I was okay. I was good, but I was never the standout.  I never won anything. I ran for class President four years in a row and never won, never was the star or captain of the dance team, never got a solo routine at my ballet studio, never made the top 3 in the pageants, never made Homecoming court and was never Valedictorian.  I achingly wanted to be great and it tortured me. Instead I experienced a lot of heartache. A lot of Pearl Jam was played in my room with the door shut.

Looking back, all of the worst things that happened might’ve been the best things that ever happened to me.

There was just so much I wanted for my life and so little I felt I had actually accomplished.  I just felt like my time had not come or maybe I was in the wrong place.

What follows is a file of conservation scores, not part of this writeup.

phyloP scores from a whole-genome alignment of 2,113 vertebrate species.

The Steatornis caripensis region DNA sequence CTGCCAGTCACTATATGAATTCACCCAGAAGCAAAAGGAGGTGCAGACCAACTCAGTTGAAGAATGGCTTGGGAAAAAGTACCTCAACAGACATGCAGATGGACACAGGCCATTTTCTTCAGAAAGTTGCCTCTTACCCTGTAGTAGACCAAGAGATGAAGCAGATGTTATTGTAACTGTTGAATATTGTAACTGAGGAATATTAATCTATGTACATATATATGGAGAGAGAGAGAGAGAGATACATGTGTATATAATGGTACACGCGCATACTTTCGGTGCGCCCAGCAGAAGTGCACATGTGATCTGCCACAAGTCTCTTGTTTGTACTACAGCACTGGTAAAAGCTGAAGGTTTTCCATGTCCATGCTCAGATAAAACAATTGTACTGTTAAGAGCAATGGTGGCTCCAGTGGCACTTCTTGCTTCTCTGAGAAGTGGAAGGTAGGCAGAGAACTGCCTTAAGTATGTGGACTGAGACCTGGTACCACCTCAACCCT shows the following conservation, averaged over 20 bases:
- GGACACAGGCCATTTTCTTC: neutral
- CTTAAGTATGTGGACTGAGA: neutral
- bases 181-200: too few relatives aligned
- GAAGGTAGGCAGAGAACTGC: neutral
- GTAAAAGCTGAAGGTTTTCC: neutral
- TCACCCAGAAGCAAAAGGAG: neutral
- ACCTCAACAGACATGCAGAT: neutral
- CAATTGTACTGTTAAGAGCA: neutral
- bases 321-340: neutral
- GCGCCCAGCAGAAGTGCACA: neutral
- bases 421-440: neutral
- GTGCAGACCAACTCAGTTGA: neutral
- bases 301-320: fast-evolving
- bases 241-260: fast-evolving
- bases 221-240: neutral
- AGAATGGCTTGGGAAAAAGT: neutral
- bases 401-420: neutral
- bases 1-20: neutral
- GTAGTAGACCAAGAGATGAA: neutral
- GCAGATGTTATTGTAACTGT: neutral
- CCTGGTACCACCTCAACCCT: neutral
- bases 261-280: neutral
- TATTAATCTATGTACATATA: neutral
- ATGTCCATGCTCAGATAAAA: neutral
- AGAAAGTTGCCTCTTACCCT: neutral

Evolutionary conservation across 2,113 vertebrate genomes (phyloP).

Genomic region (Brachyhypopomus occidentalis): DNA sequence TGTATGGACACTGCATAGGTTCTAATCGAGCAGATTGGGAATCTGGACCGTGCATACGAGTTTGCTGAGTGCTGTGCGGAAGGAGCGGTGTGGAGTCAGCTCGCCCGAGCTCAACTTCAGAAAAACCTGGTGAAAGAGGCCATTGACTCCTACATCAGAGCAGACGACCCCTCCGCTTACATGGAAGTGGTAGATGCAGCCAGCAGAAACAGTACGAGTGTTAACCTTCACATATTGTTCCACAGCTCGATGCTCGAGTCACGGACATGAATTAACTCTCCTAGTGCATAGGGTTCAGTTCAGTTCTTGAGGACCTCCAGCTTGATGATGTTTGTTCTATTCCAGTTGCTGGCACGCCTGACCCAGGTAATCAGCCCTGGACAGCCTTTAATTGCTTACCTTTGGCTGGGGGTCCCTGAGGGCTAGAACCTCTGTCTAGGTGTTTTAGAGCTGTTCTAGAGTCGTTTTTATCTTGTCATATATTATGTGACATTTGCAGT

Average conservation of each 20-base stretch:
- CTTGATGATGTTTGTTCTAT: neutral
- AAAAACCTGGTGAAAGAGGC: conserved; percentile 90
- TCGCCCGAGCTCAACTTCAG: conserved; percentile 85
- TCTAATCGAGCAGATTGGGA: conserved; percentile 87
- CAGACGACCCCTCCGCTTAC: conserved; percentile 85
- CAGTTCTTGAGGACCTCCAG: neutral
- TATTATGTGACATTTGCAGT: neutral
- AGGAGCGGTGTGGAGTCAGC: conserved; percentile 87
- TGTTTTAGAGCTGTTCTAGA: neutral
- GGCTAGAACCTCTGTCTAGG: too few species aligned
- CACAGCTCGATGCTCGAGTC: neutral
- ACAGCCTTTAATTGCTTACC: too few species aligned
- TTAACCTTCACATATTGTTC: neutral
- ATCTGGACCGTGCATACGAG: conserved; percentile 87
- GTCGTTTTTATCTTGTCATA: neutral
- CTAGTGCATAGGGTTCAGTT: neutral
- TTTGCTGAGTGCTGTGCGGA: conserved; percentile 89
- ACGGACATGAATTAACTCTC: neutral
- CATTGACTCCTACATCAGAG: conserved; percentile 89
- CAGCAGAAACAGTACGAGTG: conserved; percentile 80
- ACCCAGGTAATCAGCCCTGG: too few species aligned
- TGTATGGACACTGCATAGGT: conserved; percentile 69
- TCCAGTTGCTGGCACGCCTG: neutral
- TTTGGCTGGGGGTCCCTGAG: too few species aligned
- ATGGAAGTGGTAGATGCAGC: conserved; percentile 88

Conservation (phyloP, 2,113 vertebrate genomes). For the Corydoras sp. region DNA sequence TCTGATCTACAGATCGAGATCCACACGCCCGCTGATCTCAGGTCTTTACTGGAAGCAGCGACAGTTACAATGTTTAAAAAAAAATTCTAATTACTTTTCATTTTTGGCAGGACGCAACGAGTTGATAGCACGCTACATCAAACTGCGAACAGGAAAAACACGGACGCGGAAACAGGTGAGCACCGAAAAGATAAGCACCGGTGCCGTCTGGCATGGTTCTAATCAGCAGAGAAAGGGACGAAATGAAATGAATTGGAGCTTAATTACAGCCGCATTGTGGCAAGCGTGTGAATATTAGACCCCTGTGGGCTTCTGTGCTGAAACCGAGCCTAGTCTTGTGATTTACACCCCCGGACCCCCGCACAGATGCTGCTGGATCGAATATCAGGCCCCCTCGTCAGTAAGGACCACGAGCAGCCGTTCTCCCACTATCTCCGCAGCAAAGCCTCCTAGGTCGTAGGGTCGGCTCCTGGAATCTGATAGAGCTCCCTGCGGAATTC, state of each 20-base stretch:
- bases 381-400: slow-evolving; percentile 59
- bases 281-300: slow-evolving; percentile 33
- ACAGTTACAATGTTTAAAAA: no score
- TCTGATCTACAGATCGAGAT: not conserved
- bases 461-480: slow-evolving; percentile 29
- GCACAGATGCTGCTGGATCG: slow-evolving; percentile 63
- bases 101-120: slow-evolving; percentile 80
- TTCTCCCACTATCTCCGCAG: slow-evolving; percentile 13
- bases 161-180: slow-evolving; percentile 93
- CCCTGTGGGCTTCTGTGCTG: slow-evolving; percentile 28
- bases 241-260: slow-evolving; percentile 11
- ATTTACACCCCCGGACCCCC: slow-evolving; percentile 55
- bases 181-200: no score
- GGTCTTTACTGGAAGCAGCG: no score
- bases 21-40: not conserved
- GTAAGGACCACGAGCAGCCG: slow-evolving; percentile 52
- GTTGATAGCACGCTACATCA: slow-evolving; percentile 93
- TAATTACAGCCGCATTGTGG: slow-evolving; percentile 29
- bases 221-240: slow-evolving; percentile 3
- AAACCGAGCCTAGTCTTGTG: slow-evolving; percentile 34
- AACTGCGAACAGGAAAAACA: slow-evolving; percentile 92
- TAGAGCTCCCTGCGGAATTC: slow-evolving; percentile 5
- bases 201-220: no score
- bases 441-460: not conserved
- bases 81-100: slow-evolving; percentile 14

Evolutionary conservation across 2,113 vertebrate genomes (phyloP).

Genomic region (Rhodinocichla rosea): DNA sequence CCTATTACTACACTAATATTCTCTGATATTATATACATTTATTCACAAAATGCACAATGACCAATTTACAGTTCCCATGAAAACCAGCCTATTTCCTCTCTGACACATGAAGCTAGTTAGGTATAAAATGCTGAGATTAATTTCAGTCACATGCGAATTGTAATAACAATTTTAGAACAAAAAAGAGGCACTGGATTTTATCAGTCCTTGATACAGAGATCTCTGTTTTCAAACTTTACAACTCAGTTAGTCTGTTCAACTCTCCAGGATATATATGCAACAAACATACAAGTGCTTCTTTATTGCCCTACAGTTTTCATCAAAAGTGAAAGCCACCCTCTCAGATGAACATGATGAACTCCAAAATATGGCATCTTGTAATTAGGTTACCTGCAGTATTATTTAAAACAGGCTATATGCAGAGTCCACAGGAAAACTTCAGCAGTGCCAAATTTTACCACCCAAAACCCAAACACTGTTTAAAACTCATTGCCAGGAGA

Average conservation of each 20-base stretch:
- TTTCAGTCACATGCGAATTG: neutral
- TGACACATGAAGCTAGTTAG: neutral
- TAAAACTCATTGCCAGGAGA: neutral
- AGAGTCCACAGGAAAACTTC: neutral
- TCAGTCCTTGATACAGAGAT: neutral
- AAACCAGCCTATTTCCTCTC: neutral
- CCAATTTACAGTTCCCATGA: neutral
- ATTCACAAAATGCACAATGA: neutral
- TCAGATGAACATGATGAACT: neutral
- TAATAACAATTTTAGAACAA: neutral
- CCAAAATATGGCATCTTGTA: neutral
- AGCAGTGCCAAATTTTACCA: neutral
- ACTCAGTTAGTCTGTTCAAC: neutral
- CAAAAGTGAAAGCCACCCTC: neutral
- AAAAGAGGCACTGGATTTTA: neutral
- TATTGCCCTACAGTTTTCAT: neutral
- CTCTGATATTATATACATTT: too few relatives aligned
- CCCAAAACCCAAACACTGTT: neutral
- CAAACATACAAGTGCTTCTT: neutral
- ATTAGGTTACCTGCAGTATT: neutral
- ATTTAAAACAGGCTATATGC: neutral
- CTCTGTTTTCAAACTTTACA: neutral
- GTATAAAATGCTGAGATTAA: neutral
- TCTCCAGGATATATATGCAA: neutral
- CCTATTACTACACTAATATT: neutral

After high school, I lived a summer in Italy to get in touch with my Italian roots. Looking back, I felt special, like a super special, different, blonde-ish American.  I cut my hair off and was almost fluent in Italian before I left.  It was amazing.

College was as refreshing as a tall glass of ice-cold cucumber water. I worked hard, and played hard. I was accepted into the Iowa’s Writer’s Workshop, took classes in economics and entrepreneurship, solidified my love for business and writing, dyed my hair pink then back to my original dark color, took French, Italian and Spanish classes, went out for solo dinners at Indian restaurants and sushi places, wrote poetry into the late hours of the night, wrote stringer stories for the Des Moines Register and had an exciting internship at WQAD doing investigative journalism.